• Home

Fight To Stop Eurasian Milfoil

MLA continues fight to stop Eurasian milfoil

The Minnewaska Lake Association (MLA) continued its five-year plan last week by again chemically treating Eurasian milfiol in Lake Minnewaska in an effort stop the growth of the aquatic invasive species (AIS).
For the second year, MLA contracted with Lake Restoration, a Rogers, Minn. company, to treat milfoil identified in different pockets around the lake.  This year, the MLA contracted to treat all 33 acres where the invasive species has been located.  Lake Minnewaska is the 13th largest lake in Minnesota at 7,110 acres.  Again this year, MLA was permitted to do the chemical treatments by the Minnesota Department of Natural Resources.  Last year, the first year the MLA contracted to treat milfoil in Minnwaska, about 15 identified acres were treated. 
“The treatment did cut it down in those areas so we wanted to treat all 33 acres this year,” said MLA President Mike Stai.  The lake association hopes to treat the milfoil every year for the next three to five years, “if we can continue to get the funding to do so.”
It costs the MLA about $400 per acre to treat the milfoil with DMA-4 herbicide, a checmical that kills roots and all of the invasive species.  The chemical is a selective chemical that “leaves most of the native plants unharmed,” according to Steve Symalla of Lake Restoration. He said his company treats Eurasian milfoil in many of the state’s lakes and says the treatment has been effective.
Stopping the spread of milfoil in the lake has become a priority for the MLA, and the MLA board continues to seek donations and state grants that will allow them to continue to kill the milfoil in the lake. 
Anyone who wants to donate specifically to the milfoil treatment or to the MLA can contact Mike Stai or any MLA board member.

 Print  Email

HRA/EDA Continues Lowry Housing

HRA/EDA continues Lowry  workforce housing discussion

The Pope County Housing and Redevelopment Authority with Economic Development power (HRA/EDA) learned more about the potential building of workforce housing in Lowry.
The board discussed two acres of land in Lowry where the Lowry EDA has interest of building workforce housing. The site is west of Highway 114 contiguous to the ball field and the city park.
Executive Director Dick Dreher said rent for the new housing units would have to stay near $800 per month to be feasible. The eight units owned by the Lowry EDA are currently rented for $600 per month, said Dreher, and have long waiting lists. However, Dreher said, “There is no way we can hit that [$600] mark with new construction costs.”
Board Member Allan Rutter said in Cyrus they are facing a similar financial situation with a water project in town. “Our engineers put out bids and they came back really high,” Rutter said. “A lot of the contractors around here have gone to North Dakota to work because it is so lucrative for them. The ones down here are charging us North Dakota prices.”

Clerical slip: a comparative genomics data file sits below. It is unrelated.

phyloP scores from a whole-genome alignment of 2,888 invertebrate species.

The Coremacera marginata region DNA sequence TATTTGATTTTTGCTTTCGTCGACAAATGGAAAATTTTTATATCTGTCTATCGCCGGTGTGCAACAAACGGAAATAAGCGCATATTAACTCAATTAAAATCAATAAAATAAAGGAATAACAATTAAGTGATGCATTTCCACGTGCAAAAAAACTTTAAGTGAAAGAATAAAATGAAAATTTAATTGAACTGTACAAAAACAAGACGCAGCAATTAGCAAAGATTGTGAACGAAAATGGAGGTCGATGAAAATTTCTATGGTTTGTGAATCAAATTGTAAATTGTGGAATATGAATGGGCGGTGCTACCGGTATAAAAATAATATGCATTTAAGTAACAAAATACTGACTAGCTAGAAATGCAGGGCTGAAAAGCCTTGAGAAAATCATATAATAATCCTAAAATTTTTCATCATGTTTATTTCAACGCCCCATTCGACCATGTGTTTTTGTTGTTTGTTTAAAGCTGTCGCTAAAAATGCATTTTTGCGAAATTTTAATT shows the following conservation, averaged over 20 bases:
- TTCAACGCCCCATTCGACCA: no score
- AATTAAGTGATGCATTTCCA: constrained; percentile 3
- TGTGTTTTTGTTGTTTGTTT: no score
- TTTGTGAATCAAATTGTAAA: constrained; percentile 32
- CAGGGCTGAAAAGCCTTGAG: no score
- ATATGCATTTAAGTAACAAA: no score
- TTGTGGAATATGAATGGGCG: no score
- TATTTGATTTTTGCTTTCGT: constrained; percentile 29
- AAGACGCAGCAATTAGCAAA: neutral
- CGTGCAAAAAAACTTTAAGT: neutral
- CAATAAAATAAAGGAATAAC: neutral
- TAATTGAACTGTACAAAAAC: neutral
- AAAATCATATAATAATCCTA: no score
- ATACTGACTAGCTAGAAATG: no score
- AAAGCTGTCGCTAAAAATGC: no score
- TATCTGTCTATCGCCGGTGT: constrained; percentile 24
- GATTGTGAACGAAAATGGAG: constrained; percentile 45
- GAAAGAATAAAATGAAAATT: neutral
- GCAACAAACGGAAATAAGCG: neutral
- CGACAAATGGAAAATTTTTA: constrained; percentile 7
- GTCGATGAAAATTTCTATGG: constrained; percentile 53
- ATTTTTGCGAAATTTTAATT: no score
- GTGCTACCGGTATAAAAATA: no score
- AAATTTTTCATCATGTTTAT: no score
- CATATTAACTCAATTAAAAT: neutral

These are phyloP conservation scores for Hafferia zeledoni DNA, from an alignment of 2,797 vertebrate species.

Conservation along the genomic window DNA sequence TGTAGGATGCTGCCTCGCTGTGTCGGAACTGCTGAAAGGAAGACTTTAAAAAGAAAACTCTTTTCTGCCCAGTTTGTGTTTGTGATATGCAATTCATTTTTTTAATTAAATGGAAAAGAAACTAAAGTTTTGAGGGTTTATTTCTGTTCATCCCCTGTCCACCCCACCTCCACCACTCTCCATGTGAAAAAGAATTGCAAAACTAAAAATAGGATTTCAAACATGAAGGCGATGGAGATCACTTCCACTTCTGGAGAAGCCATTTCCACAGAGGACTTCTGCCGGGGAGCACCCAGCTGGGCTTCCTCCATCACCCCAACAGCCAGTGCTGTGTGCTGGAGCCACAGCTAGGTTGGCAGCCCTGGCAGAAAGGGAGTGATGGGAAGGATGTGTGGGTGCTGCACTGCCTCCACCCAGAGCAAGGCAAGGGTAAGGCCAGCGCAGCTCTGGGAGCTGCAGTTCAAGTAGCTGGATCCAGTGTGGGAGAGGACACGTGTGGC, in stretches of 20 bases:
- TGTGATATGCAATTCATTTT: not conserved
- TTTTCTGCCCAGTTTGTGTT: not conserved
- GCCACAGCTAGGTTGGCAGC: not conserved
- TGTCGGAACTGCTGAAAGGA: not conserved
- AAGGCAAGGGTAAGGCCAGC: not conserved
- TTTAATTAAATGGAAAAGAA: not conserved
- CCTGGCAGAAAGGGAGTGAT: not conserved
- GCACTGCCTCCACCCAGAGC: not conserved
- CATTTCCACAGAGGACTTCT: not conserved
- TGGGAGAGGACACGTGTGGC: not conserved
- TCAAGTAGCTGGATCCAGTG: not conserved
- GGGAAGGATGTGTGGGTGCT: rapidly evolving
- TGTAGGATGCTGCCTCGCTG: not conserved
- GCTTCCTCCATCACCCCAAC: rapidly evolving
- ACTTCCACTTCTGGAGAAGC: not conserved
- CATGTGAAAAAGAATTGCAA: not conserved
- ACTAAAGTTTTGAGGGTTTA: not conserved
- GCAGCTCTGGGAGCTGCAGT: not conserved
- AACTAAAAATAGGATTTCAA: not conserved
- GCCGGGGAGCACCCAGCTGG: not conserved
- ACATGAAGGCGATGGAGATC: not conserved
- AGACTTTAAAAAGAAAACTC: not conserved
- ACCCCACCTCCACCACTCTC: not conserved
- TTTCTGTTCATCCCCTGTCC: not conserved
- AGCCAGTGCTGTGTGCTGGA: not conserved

Dreher stated that Stephanie Howe of studio e architects is working on a workforce housing project in Elbow Lake. He said he will take notes about what it cost to build there, because it will be similar to what would be built  in Lowry. The HRA/EDA can then use those financial figures to make a determination if it is feasible to build. Dreher suggested having a joint meeting with the Lowry EDA to define what roles each group wants to play in the possible project.
It was stated that the units would not be age restricted and that right now it is looking like two-bedroom units would be built.
“There appears to be a need for more workforce housing,” Dreher said.
Board chair Cody Rogahn asked how many employees were currently at Lowry Manufacturing.
Dreher said he guessed about 40 people.
Rutter said, “Most employees there are probably pretty established; it’s the future ones you have to look at.”

Villard workforce housing
It was discussed at previous HRA/EDA meetings that Massmann Automations in Villard has indicated a need for more workforce housing. “If Massmann continues to expand, they would like housing options for their employees,” Dreher said.
After a meeting with Villard Mayor Al Cooley and others, Dreher reported that they determined a site for potential workforce housing at the corner of Commercial Ave. and Central St. in Villard.
Dreher suggested that if the HRA/EDA does end up building in Villard that they start at four units and do the building in stages.

Broadband in Pope County
At a previous meeting the board discussed the need for broadband fiber optic cables for internet in unserved areas of the county.
Dreher said he will meet with representatives from the Department of Employment and Economic Development (DEED) in August and discuss the area’s broadband needs in more detail. He also informed the board that in addition to the state broadband program grant of 20 million dollars for greater Minnesota, there is also a federal program with a maximum grant of $20 million out of a total $100 million for the entire country.
“The only problem with the federal money is that we have to put in an application by October 13,” said Dreher.  “We are trying to see what have to do to apply.”
The state grant funding has to have a local match of 1:1, so the service provider would have to match the grant amount.
“This isn’t anything we [HRA/EDA] are going to spend a lot of money on. We are trying to provide leadership and be a catalyst as much as we can be,” Dreher said.

In other action the board:
• Approved selling a lot at 610 Hagenson Street in Starbuck on contract for deed to Peter Grossman. Grossman, who lives in the house next door to the lot, plans to extend his yard, it was stated. Dreher will come back with a contract for deed at an upcoming meeting for approval.
• Mentioned that the first unit of Bay Meadows Phase II housing near Starbuck Airport should be completed and ready for residents to move in by Aug. 1.